good brother Hans Fiene has a good piece on thanking Lutheran mothers for... I was struck by one woman who thanked her Lutheran mother for teaching her to sit still in church, even though it was difficult and she was not sure her daughter was getting anything out of the service. In the highest form of praise, she was now teaching her own children to sit still in church, even though it is difficult and she is not sure her children are getting anything out of it... Considering the many trips my own mom took to take me out into the cry room (to make me cry) -- all to teach me to sit still in church, my heart was warmed by her words.
Frankly, I wish that there were more who taught their children (and not a few adults) to sit still in church. I watch every Sunday as a couple of families struggle with this. One is a grandmother bringing her grandson to church and in the beginning it was clearly a struggle but, guess what, he has gotten better. Another is a family with three children very close in age with the ability (as all children have) to incite turmoil among the others. Yet they sit up front on most Sundays and "teach their daughters to sit still in church." But while I am warmed by and greatly appreciate their efforts (and many others I have not mentioned here), I am saddened by the parents who have allowed their kids to get up and leave for any reason what so ever. They run to the drinking fountain at the first hint of thirst and then run to the toilet just to see if maybe they might have to go. They wander the halls to and from the above mentioned destinations and then wander a bit more on their way back. I especially like it when they clippity clop their shoes hard on the floor and then allow the doors to slam behind them. But, who can blame them? It is what they see in the adults around them.
Unless we as a population have grown entirely decrepit over the years and the people who went before us were supermen and superwomen, we have succumbed to the idea that every feeling, desire, or thought has to be acted upon. So God forbid that we should thirst for a drink. Sneak a bottle of water into the sanctuary or a cup of Starbucks (why are there no cup holders in those pews?????). Run to the drinking fountain not once but a dozen times when the whim of thirst passes by. Lord knows, that bladder size has surely shrunk over the years because some of us have to go a dozen times in the hour and fifteen minutes that the liturgy lasts -- and go we must whether the Word of the Lord is being read or prayer being prayed or sermon being preached (not discreetly during a hymn or the offering but when it is all quiet and getting up out of the pew is the most obvious thing you can do).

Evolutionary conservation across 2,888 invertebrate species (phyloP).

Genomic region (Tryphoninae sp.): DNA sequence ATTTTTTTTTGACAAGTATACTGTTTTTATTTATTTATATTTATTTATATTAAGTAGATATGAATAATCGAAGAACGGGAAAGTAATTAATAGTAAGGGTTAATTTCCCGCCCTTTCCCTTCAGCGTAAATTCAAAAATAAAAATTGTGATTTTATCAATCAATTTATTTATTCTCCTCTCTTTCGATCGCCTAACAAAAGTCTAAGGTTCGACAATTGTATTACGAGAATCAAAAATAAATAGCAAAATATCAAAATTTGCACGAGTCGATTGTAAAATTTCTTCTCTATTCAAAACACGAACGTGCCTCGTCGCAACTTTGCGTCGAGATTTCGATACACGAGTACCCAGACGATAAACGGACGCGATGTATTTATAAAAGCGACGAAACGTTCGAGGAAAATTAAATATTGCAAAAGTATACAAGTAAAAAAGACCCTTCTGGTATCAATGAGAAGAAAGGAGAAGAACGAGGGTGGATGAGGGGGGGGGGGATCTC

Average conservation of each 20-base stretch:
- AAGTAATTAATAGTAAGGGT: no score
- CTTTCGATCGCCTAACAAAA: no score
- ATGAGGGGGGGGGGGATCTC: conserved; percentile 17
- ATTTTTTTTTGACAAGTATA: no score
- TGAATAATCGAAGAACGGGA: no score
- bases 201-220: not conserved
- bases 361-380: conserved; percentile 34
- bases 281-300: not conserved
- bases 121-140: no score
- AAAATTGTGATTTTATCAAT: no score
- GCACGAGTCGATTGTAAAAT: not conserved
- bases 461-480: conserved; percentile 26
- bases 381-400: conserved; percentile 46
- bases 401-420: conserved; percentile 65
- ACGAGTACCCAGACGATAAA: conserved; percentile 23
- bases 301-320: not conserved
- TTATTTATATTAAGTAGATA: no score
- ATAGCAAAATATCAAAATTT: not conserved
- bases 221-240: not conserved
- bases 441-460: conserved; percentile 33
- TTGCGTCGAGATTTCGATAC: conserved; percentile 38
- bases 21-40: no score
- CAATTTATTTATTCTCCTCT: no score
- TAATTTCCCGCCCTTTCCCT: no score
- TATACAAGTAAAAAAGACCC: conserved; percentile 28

Sitting still in church is not the issue -- denying yourself for 75-80 minutes so that the focus may be upon the Word and Table of the Lord and the gracious gifts He has made accessible to us there. It is not the sitting still but the discipline that says a moment of my discomfort or inconvenience is not important because Christ is here in our midst offering to me and all the faithful the Kingdom and all its blessings through the means of grace. I am no Nazi looking for kick step uniformity. What I am looking for is the devotion that looks beyond self and the whims and feelings and wants of the moment in order to focus your heart, mind, and body upon Christ. This is what my mom taught me about sitting still in church. [And, by the way, the same goes for concerts and other venues when you are less important than what is going on before you.]
Judging from the comments at the recent Seminary placement services in St. Louis, from the incessant need for some Pastors to ad lib through the entire service (traditional or contemporary), and the preoccupation with dramatic movement in which those same Pastors roam about like a fake lion seeking to devour their hearers with their wit, intelligence, and coolness, well, the same sitting still problem that affects the pews also affects the sedelia.
I was moved the woman who thanked her mom for teaching her to sit still (despite concerns about how hard it is to teach children and the lingering fear that they aren't getting anything out of the service anyway). It is one of the deepest and most profound lessons I learned from my mom. What is going on around you is often more important than you are (or your wants, desires, feelings, and discomfort). I recall my old friend Joel Kuznik telling me about a summer spent in Europe. He was sitting in Notre Dame or Chartes at an organ recital and a woman down the pew was doing her best to stifle a cough. Finally, when she could no longer keep it in, she muffled it into the sleeve of her coat. Between organ pieces, she leaned over to Joel and apologized for the interruption. Granted, we won't be going back to that kind of consideration, but it is not a bad thing to deny yourself, take up your cross and follow Jesus.... even while in the pew with kids and spouse in tow...